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Osteoporosis. A Lifestyle Entity?

By Dr. Peter W. Kujtan, B.Sc., M.D., Ph.D.

Article printed on page 18 in the January 8, 2014 issue of
The Mississauga News
under the title: Reducing Dairy May Help Treat Osteoporosis
under the feature: Health & Beauty, Medicine Matters.
Portrait of Dr. Peter W. Kujtan, supplied 2005
Dr. Peter W. Kujtan

Osteoporosis is a silent process affecting mostly menopausal women resulting in deterioration of bone mass and structure. It produces a fragile state that increases your chances of bone fracture when you fall, and spontaneous backbone fractures. The literal translation means porous bone. It should not be confused with osteoarthritis, which refers to a degenerative process within the joint. The term osteopenia is disappearing due to the confusion it creates.

Osteoporosis may not meet the rigid criteria for a disease, and is more likely to represent an imbalance in calcium metabolism due to prolonged leeching out of bones to neutralize the numerous acids in our diets. Our bones are in a constant state of growth, absorption and remodeling. The body requires nutrients, minerals and hormones for this to occur.

Chief amongst these is calcium phosphate, vitamin D, collagen and estrogen. More than 99% of body calcium is stored in the bones. Calcium is tightly regulated in our bodies and exact levels are needed for nerve and muscle function. You simply cannot gorge yourself with pills and hope to fix things. Regular bone density tests are not required, and treatment should start as soon as a fragility fracture occurs.

Estrogen promotes bone growth, and menopause accelerates losses. Osteoporosis is almost unheard of in the poorest countries, and is most prevalent in countries with a high dairy and meat intake, with genetics influencing the situation. New Canadian Guidelines focus on treatment and devote a few sentences to prevention. Milk intake is not mentioned. Our changing dietary lifestyles are more to blame.

In Canada, our protein intake has doubled in the last century and we consume record amounts of dairy, high fructose corn syrup and pop. Cola contains phosphorous which leeches calcium from our bones. Caffeine and alcohol inhibit the absorption of calcium, and salt promotes excretion through the kidneys. For years, doctors have promoted milk products as a good source of calcium, but my own practice has changed in recent years, and I now advise patients to reduce dairy and red meat. The reason is that the proteins in milk get broken down to methionine, which tends to acidify the blood due to its sulphur atom.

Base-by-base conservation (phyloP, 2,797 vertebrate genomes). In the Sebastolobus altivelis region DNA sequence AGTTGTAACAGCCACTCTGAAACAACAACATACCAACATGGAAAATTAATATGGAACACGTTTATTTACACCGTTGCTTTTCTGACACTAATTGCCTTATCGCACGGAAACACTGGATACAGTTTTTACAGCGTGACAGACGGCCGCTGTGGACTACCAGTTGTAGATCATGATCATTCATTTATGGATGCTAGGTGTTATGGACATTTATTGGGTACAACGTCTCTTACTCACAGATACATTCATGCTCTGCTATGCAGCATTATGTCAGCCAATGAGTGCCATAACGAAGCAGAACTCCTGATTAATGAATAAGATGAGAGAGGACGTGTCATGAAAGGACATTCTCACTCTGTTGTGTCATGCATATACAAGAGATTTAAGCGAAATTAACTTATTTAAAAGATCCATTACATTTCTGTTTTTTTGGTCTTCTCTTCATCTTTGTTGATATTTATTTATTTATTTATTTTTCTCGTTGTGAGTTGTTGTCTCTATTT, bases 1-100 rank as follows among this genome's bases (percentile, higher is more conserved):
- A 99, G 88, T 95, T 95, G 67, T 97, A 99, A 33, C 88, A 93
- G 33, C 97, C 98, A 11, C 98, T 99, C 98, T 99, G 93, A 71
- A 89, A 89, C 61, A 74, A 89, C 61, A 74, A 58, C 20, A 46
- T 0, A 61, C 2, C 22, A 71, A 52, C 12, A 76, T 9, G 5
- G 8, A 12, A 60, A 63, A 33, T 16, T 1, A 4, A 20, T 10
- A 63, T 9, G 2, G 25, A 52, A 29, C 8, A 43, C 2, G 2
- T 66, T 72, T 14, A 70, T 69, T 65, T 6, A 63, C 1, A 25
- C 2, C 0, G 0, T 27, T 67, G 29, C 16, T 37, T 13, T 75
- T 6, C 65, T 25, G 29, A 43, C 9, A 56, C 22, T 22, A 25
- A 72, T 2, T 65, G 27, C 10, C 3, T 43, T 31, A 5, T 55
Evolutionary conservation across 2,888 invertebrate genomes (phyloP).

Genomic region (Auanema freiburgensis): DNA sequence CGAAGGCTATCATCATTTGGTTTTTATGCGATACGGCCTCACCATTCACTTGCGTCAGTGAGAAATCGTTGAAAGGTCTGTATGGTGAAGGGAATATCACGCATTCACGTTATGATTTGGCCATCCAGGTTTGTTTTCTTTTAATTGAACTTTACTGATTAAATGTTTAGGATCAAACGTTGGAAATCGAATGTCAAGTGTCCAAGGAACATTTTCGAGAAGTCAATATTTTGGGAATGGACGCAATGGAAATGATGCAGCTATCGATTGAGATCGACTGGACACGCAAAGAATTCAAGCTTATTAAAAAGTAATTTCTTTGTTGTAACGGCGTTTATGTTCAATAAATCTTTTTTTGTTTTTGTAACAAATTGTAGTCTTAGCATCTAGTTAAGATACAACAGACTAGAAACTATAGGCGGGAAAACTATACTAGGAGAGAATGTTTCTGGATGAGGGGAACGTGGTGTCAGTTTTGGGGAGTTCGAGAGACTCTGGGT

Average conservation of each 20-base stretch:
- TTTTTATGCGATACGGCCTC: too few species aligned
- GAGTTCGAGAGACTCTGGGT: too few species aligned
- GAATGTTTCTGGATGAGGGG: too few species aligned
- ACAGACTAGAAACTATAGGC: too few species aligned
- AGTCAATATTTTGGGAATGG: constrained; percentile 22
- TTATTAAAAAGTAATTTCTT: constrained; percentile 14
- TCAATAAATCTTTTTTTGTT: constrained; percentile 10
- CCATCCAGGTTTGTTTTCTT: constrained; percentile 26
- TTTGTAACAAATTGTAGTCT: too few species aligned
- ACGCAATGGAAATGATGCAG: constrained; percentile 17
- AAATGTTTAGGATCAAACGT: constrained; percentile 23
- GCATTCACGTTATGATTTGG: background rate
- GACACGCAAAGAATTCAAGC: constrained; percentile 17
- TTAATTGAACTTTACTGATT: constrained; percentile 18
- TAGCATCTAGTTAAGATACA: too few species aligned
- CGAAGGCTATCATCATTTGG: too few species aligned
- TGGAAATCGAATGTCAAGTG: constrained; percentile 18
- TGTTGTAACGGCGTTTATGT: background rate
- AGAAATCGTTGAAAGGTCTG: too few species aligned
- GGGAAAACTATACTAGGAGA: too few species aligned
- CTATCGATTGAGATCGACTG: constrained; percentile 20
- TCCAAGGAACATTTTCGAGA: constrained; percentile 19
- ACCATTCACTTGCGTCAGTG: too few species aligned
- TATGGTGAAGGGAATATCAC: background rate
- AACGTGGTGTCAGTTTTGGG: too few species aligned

In my practice, osteoporosis treatment begins with taking walks on sunny days. The best source of Vitamin D is to get the sun to transform cholesterol into Vitamin D. A balanced diet that does not leech calcium from bones is better than worrying about taking in large calcium amounts. The first medications were called biphosphonates, and tend to stop bone eating immune cells from functioning. They tend to stick around the bones for long periods, and can cause cell death and other cells to malfunction. No ideal treatment exists, but I prefer a newer approach that uses a very specific monoclonal antibody called denosumab (Prolia). It is a twice a year injection that eliminates the reflux, and doesn't dwindle in the bone matrix.

Improving coordination through exercise and dance can help prevent fractures when we do fall. Providing adequate support rails, walking aids and assistance to our golden and cherished population is a good way to start.


Related resources:

Eating less meat may help reduce osteoporosis risk, studies show by Susan S. Lang, Cornell University, Cornell Chronicle.

Does Dairy Cause Osteoporosis? By Chris Kresser, Health for the 21st Century.